Monday, August 04, 2008
'In the end, I write about personal stuff because I can't write with the same accuracy about anything else.' William Leith in the FT.
This is an interesting - though, in some forms, dangerous - idea. It hinges, first, on what Leith means by 'personal stuff'. If he were to say 'I have a pain', then his accuracy would be unchallengeable by any authority, even though, as Wittgenstein pointed out, the grammar of the sentence is wrong; it should be something like, 'There is a pain in the room.' But if he were to give his side of a row with a friend, then it would probably be no more accurate than his account of the Arab-Israeli conflict; a personal account is just that, a personal account But I can see how he arrived at the idea that it was safest and most honest to stick with what he knows best, his own experience. As I have said before, journalism lures one into an illusion of knowledge which, as the years go by, is increasingly undermined by one's increasing awareness of great ignorance. Most either aren't aware of their ignorance or they just decide to discount it. Others acquire academic envy - 'If only I could spend so much time on one subject.' - or they resort to the first person singular. (Leith, I should say, is the best in the business when it comes to this latter gambit, largely because he is so genuinely self-deprecatory; any criticism I have of the form is not directed at him.) The first person singular works in the market because it is also an editor's gambit. These days, newspapers and magazines love the personal confession. I tend to avoid this - out of embarrassment mainly - though I have been drawn in quite often. On the other hand, this blog is as outrageously personal as I have ever been. One reason for this is I haven't got time to engage in the research and fact-checking involved in my full-blooded journalism. So, whatever I write about, it's just how I see it at that particular moment; it is, therefore, whether I like it or not, about me. (Calling the blog Thought Experiments is, of course, a disclaimer, signalling the semi-detached nature of the ideas.) But I said this is dangerous, and it is. Believing solely in the accuracy of personal reportage amounts to a rejection of the accuracy of public reportage. It may be true that we can never be fully accurate about the Arab-Israeli conflict, but to start from the position that accuracy is impossible renders whatever you say or do next dubious. It is necessary to act as if truth is possible. This is a form of faith and, I suspect, the reason the personal has become so fashionable is because people find such faith increasingly hard or unacceptable. The personal, in short, is the secular. Or that's what I think at this moment without making any phone calls or looking anything up. It's just about me - okay?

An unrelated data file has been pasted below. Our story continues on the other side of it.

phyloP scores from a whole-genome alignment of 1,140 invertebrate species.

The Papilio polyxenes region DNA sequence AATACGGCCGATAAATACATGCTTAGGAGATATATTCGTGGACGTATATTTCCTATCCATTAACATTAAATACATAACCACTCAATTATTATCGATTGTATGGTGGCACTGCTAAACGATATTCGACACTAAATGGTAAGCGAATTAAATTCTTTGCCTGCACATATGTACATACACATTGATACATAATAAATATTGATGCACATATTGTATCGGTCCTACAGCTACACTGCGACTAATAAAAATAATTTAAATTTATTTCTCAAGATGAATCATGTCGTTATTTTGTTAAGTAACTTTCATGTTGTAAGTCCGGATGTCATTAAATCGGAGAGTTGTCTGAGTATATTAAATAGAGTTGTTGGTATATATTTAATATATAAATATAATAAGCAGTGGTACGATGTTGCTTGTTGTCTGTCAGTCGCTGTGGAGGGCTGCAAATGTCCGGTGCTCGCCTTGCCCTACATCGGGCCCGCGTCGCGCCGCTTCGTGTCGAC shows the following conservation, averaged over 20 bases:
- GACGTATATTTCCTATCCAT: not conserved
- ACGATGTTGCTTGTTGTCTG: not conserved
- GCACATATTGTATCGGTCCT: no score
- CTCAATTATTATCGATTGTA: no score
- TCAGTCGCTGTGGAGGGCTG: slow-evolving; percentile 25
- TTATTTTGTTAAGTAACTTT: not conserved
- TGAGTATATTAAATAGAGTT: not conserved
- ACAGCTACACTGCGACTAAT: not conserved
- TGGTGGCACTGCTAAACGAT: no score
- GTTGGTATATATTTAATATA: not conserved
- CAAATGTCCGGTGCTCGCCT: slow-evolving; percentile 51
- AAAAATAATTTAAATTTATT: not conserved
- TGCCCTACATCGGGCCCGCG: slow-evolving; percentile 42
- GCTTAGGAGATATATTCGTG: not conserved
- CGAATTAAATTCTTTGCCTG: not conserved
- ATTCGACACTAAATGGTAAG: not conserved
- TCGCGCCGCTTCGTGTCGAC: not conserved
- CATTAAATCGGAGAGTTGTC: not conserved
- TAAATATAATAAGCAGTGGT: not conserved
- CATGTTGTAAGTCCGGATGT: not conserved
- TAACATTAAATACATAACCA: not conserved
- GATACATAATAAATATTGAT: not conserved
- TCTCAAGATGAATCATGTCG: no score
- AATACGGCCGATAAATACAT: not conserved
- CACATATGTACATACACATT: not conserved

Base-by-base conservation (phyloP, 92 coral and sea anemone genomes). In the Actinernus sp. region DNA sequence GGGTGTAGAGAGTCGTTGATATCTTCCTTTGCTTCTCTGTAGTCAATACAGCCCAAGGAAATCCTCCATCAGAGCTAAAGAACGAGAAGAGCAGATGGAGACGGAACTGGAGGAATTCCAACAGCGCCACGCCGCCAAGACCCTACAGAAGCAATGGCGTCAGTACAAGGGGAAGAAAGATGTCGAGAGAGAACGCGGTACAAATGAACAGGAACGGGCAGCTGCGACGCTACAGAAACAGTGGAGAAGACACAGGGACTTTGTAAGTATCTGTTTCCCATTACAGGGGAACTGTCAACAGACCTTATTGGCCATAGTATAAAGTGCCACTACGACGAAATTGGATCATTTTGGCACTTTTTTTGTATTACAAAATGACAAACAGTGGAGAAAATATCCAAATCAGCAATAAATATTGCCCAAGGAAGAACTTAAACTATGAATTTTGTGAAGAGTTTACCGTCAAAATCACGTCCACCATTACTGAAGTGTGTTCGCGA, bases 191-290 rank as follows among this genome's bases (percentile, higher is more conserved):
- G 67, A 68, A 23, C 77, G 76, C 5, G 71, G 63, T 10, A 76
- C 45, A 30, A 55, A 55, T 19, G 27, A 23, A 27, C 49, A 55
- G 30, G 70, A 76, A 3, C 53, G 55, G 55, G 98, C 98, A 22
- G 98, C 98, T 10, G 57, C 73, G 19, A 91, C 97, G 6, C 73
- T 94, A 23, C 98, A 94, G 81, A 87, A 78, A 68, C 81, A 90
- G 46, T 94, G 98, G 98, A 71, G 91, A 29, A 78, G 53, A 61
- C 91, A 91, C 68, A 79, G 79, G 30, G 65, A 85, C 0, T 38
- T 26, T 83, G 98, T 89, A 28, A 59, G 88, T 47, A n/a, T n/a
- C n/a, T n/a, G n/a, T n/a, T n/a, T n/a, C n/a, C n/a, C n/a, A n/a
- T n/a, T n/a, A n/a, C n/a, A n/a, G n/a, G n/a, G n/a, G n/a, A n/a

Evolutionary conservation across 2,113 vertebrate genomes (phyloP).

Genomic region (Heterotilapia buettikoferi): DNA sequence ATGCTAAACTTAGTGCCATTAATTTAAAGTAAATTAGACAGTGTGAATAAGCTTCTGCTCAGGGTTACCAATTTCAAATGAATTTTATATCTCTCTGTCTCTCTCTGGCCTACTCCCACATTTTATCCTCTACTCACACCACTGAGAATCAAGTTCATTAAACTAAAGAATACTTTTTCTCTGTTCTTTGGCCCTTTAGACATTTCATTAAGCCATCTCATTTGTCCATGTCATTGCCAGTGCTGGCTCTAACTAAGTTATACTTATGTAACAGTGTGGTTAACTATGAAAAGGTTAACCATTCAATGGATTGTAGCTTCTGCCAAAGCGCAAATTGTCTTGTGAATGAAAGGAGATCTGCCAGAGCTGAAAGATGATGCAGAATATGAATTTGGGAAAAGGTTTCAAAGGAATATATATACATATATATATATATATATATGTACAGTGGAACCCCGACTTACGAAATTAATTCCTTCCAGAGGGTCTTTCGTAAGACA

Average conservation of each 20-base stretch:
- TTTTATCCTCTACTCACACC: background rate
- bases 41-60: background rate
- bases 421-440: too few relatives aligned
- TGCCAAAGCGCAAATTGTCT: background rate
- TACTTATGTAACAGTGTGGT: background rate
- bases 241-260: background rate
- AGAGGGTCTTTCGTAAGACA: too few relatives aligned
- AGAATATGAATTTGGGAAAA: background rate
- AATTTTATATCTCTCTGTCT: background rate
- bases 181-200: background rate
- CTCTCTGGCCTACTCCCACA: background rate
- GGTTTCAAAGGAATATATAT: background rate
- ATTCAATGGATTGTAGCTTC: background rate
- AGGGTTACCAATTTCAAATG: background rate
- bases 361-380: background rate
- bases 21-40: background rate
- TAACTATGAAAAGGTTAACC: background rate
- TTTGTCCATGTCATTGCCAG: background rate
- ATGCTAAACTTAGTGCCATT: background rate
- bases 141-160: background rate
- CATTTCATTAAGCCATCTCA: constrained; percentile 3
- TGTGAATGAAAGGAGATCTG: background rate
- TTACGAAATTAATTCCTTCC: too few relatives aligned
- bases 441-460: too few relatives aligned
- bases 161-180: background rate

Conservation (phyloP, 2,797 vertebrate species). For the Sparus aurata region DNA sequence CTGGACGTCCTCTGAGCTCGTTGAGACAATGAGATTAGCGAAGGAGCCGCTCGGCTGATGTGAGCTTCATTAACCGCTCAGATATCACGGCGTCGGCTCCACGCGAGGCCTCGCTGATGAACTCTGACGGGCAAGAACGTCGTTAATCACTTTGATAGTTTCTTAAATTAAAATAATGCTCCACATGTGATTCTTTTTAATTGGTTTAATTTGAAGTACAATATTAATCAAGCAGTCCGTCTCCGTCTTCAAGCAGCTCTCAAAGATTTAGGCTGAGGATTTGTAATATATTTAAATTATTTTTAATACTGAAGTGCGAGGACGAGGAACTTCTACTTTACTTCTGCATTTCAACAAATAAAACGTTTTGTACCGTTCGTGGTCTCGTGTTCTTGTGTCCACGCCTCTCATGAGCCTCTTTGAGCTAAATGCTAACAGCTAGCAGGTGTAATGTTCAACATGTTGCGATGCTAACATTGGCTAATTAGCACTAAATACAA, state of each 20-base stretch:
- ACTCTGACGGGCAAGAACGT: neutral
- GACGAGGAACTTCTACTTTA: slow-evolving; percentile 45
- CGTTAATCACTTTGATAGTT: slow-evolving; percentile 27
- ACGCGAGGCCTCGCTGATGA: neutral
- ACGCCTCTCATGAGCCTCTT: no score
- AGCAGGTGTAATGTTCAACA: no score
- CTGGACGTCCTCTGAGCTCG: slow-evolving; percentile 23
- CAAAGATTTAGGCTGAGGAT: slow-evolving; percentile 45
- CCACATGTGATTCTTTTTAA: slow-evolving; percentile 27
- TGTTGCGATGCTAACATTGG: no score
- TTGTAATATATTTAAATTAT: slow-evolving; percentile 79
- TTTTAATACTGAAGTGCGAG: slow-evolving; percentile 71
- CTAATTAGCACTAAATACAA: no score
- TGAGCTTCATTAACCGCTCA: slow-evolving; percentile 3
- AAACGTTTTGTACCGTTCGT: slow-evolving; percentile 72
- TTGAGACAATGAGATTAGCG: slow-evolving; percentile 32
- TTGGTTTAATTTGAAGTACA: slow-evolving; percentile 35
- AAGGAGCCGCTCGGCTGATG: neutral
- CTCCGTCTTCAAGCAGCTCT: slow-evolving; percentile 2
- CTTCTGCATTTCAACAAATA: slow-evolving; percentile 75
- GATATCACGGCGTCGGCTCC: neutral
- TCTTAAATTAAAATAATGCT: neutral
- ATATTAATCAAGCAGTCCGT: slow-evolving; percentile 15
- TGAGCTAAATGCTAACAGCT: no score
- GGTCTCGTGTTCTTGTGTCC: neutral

Posted by Bryan Appleyard at 6:25 am